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Checklist for Combat, Etc

Conan has more character states than I can shake a stick at. It’s easy to miss a status. I’m working on a checklist I can use to make combat a bit smoother without missing something. So I started with a list of conditions to scan for the participants to make sure I don’t miss anything. (Last time I was so confused I forgot about armor). I wonder if you guys would have a look at this list and tell me if I’m missing anything. Don’t worry about how I organized them (e.g. “Personal, Temporary, Weapon”). I’m just trying to nail down all the things I need to keep track of from round to round…

I. Check for participant conditions
i. Armored
ii. Cold or Hot
iii. Despairing
iv. Diseased
v. Encumbered
vi. Fatigue
vii. Fatigued
viii. Forced March
ix. Mounted
x. Sleep Deprived
xi. Starving or Thirsty
xii. Trauma
xiii. Wounds
xiv. Blinded
xv. Deaf
xvi. Poisoned
i. Ambushed
ii. Burning
iii. Dazed
iv. Defending
v. Disarmed
vi. Exploited
vii. Grappled
viii. Hindered
ix. Morale
x. On Guard
xi. Prone
xii. Protecting
xiii. Ready
xiv. Retaliating
xv. Second Action
xvi. Sprinting
xvii. Staggered
xviii. Stunned
xix. Under Guard
xx. Withdrawing
i. Unbalanced
ii. Unwieldy
iii. Fixed
iv. Braced
v. Hidden
vi. Improvised

You are treating actions, reactions, item qualities, character conditions, damage track states etc. all as “conditions”.
This overcomplicates things and makes the rather lightweight and smoothly running Conan 2d20 system look like a bookkeeping nightmare.

The majority of the items you listed you don’t need to check at all. Some are simply a matter of how you set the scene. Others are irrelevant until the player(!) decides to do something, so no “condition”, but a decision, an immediate one in the case of a Reaction.

If that lists helps you, more power to you. I find it produces more confusion, especially due to the mixing of terms and things that are quite nicely separated in the Conan rules, and are now dropped into the same bucket.

Have you had a look at some of the fan-made cheat-sheets for Conan?
There you have Conditions, Qualities, etc. nicely listed. And you don’t need to check for all of them every round, but only have to check them, when they apply - which is in consequence of damage, of skill tests, etc.

After a few sessions players will know the qualities of their weapons etc. all by themselves, so things will speed up even more.

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“You are treating actions, reactions, item qualities, character conditions, damage track states etc. all as “conditions”.”

That’s all they are. To new players , it doesn’t matter where in the Core Book you put them. You can list them in the “Damage & Soak” section or the “Terrain” section. Or in the “Fatigue” section. Or in the “Weapon Qualities” section. Or in the “Diseases” section. Or the “Sorcery Section” And so on. Or in the “Common Uses for Momentum” section. Or the (30 pages later) “Momentum Spends” section.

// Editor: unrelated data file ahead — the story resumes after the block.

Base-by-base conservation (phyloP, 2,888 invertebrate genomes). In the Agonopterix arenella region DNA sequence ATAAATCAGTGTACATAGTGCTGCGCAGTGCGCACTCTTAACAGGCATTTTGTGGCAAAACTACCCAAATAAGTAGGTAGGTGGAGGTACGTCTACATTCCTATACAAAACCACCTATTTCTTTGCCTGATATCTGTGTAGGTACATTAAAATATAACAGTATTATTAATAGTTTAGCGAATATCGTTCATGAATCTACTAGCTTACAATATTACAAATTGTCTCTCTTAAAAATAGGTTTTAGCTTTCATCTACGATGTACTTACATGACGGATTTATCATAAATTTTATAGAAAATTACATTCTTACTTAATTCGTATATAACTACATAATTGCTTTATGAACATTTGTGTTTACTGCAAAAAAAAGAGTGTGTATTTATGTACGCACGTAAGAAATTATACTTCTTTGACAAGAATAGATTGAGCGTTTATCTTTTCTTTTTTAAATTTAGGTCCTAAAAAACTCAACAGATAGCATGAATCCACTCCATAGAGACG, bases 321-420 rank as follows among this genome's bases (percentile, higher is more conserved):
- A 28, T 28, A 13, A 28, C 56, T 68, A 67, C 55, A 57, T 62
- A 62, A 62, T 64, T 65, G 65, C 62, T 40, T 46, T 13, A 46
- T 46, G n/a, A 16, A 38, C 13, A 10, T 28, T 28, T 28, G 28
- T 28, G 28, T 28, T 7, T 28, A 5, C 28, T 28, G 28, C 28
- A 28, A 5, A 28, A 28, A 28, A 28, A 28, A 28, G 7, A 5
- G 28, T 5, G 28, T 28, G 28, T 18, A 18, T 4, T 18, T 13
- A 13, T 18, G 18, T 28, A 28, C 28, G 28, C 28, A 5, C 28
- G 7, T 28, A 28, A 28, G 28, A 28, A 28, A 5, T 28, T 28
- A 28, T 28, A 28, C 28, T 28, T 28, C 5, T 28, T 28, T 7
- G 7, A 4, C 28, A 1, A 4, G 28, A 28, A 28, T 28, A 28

I’m sorry, man. What I’m doing doesn’t confuse anything. It SIMPLIFIES things. “Actions, reactions, item qualities, character conditions, damage track states” are all arbitrary classifications. All that really matters is that you remember what effect they have on the people involved in the fight.

I know you’ve been playing a long time but this system is clunky AF to every newcomer. I haven’t seen anyone get even close to getting close to keeping track of everything for quite a while. Everyone complains they missed this that or the other. And its easy to do because there are a million things to keep track of and I’m sorry but they are SCATTERED all over the Core Book. I have now red it TWICE and made two PDFs of it each 40 pages long.

Now I’m not saying all this is bad. Obviously I must like it to put this much effort in to getting it right for me and my players off the bat, but I haven’t heard a single new GM say he wasn’t totally bewildered by the organization vs content. I’m not of a mind to put me and my players through that if I don’t have to. I’m a huge prep guy and I bet what I’m trying to do would be very helpful. And I’m not bound by the conventions of people that have been playing the system for four years and want me to do it their way.

Anyway it doesn’t sound like you think I missed anything so this rant is a little bit moot.

Edit - Also, you probably know better than most that everything I listed does matter from a mechanical standpoint: Everyone of that endless list of terms has a mechanical effect on the game. Can you ignore them? Sure. But they are mechanical effects in the game. I looked them all up, They all have some effect the game intends for you to keep track of. So don’t blame me for “a bookkeeping nightmare.” I’m just wanting to at least understand the rules they put in the game.

I guess case and point - I have signed up SEVEN new players in one week to roll on this game with me. I’m the GM. It’s my job to understand the game, which is good because after reading just the first half of the QuickStart manual pretty much all of them has said